Lawsuits are piling up against the Trump administration’s decision to add a citizenship question to the 2020 census.
The nonpartisan Lawyers’ Committee for Civil Rights Under Law, along with the law firm Manatt, Phelps & Phillips, on Tuesday filed a lawsuit against the citizenship question on behalf of the City of San Jose and the Black Alliance for Just Immigration. The suit was filed against the Commerce Department in the Northern District of California.
The lawsuit is the fourth legal challenge that’s been brought since Commerce Secretary Wilbur Ross agreed in March to grant a request from the Department of Justice to reinstate the citizenship question on the 2020 census.
California Attorney General Xavier BecerraXavier BecerraOvernight Health Care — FDA panel backs boosters for some, but not all Biden administration announces federal support for patients, abortion providers in Texas Biden administration releases B in COVID-19 relief for providers MORE (D) was the first to sue, followed by a lawsuit from attorneys general in 17 blue-leaning states and Washington, D.C. being led by New York Attorney General Eric Schneiderman (D).
The National Redistricting Foundation, an organization led by Obama-era Attorney General Eric HolderEric Himpton HolderChristie, Pompeo named co-chairs of GOP redistricting group Democrats look to state courts as redistricting battle heats up On The Trail: Census kicks off a wild redistricting cycle MORE, also brought a lawsuit last week on behalf of a group of Maryland and Arizona residents.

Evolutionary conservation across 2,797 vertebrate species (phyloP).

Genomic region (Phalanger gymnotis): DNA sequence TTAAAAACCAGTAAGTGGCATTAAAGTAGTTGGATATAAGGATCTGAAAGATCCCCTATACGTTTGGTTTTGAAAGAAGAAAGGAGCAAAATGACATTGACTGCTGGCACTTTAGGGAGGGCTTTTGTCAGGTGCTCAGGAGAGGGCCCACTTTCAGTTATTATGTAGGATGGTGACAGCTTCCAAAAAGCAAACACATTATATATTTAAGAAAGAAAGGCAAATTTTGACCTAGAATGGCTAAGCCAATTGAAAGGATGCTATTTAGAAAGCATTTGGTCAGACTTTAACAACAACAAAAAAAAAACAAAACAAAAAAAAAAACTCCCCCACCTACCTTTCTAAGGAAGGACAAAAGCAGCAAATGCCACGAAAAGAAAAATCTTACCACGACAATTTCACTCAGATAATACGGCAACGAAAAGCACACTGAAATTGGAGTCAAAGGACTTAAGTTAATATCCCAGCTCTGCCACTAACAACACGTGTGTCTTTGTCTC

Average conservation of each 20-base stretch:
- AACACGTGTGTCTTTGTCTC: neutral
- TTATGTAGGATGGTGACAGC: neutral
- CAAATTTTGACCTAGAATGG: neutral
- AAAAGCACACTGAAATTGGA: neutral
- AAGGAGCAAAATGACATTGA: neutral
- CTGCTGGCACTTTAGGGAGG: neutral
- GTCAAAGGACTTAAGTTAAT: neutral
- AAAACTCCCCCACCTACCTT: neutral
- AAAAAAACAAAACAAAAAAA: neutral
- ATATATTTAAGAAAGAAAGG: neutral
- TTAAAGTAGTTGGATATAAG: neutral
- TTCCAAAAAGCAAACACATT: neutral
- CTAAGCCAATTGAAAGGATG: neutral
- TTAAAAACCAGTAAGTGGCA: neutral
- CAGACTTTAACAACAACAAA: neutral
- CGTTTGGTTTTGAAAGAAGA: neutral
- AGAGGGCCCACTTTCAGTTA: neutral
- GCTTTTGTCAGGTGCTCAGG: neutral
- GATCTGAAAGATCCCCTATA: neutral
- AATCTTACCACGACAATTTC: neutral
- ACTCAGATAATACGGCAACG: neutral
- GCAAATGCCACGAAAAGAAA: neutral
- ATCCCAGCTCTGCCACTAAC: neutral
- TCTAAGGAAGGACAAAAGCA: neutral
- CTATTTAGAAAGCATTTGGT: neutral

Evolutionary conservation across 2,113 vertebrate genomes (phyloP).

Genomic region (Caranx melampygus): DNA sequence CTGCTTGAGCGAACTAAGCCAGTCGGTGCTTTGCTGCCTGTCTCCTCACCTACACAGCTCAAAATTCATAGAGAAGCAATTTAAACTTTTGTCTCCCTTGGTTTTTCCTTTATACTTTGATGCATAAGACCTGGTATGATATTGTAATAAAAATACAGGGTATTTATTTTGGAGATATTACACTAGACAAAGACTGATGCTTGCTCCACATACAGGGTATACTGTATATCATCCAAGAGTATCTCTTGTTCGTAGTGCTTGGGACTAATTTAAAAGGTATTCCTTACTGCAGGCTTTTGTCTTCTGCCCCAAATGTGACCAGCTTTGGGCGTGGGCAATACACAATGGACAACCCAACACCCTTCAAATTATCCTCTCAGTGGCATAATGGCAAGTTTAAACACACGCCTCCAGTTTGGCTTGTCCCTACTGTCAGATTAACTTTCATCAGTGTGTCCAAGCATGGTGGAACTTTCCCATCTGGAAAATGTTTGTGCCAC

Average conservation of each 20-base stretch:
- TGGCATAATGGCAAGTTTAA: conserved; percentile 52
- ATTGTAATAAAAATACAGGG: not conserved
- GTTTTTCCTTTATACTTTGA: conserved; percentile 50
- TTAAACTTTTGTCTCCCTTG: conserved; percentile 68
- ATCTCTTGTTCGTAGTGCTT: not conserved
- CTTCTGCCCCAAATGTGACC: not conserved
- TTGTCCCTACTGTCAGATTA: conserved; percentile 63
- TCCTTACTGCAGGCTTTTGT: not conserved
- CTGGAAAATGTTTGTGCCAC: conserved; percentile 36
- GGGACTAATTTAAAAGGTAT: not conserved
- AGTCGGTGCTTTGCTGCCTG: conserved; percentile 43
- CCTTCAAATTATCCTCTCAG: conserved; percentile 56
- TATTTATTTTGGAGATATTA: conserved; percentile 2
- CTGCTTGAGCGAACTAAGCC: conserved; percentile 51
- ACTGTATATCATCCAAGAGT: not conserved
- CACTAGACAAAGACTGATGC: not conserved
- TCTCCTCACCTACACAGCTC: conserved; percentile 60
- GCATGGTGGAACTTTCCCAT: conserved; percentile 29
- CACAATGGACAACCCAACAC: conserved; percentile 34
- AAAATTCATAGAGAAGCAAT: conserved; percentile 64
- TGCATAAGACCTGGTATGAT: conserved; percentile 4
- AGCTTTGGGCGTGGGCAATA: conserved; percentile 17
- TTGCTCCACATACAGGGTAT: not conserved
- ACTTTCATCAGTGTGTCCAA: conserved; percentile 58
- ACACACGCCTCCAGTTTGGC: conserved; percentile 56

In its 36-page complaint, the Lawyers' Committee argues that the Trump administration has violated the Constitution and the Administrative Procedure Act by "arbitrarily and capriciously adding a new and untested question to the 2020 Decennial Census that will require all United States residents to disclose whether they are citizens."
“If these questions are added to the Census, there will be an increase in the undercount of persons living in San Jose, and specifically an increased undercount of minority populations, leading to the unconstitutional and unlawful loss of representation in the United States House of Representatives and millions of dollars of federal funds,” attorneys for the Lawyers' Committee wrote.
Decennial census data is used to redraw House districts, which determine how many seats each state receives and how many electoral votes they can cast. The data is also used to divvy up billions of dollars in federal funding among the states.
The Commerce and Justice departments have said the citizenship question is needed to help enforce the Voting Rights Act. The citizenship question hasn’t appeared on the census questionnaire since 1950.
In a statement Tuesday, Kristen Clarke, president and executive director of the Lawyers’ Committee, called that a spurious claim.
“Cases to protect the voting rights of minority communities brought by the Justice Department have come to a grinding halt,” she said.
“This citizenship question aims to weaponize the census for the purpose of disrupting the 2020 redistricting cycle and obstructing efforts to ensure a fair and accurate census count as the Constitution requires."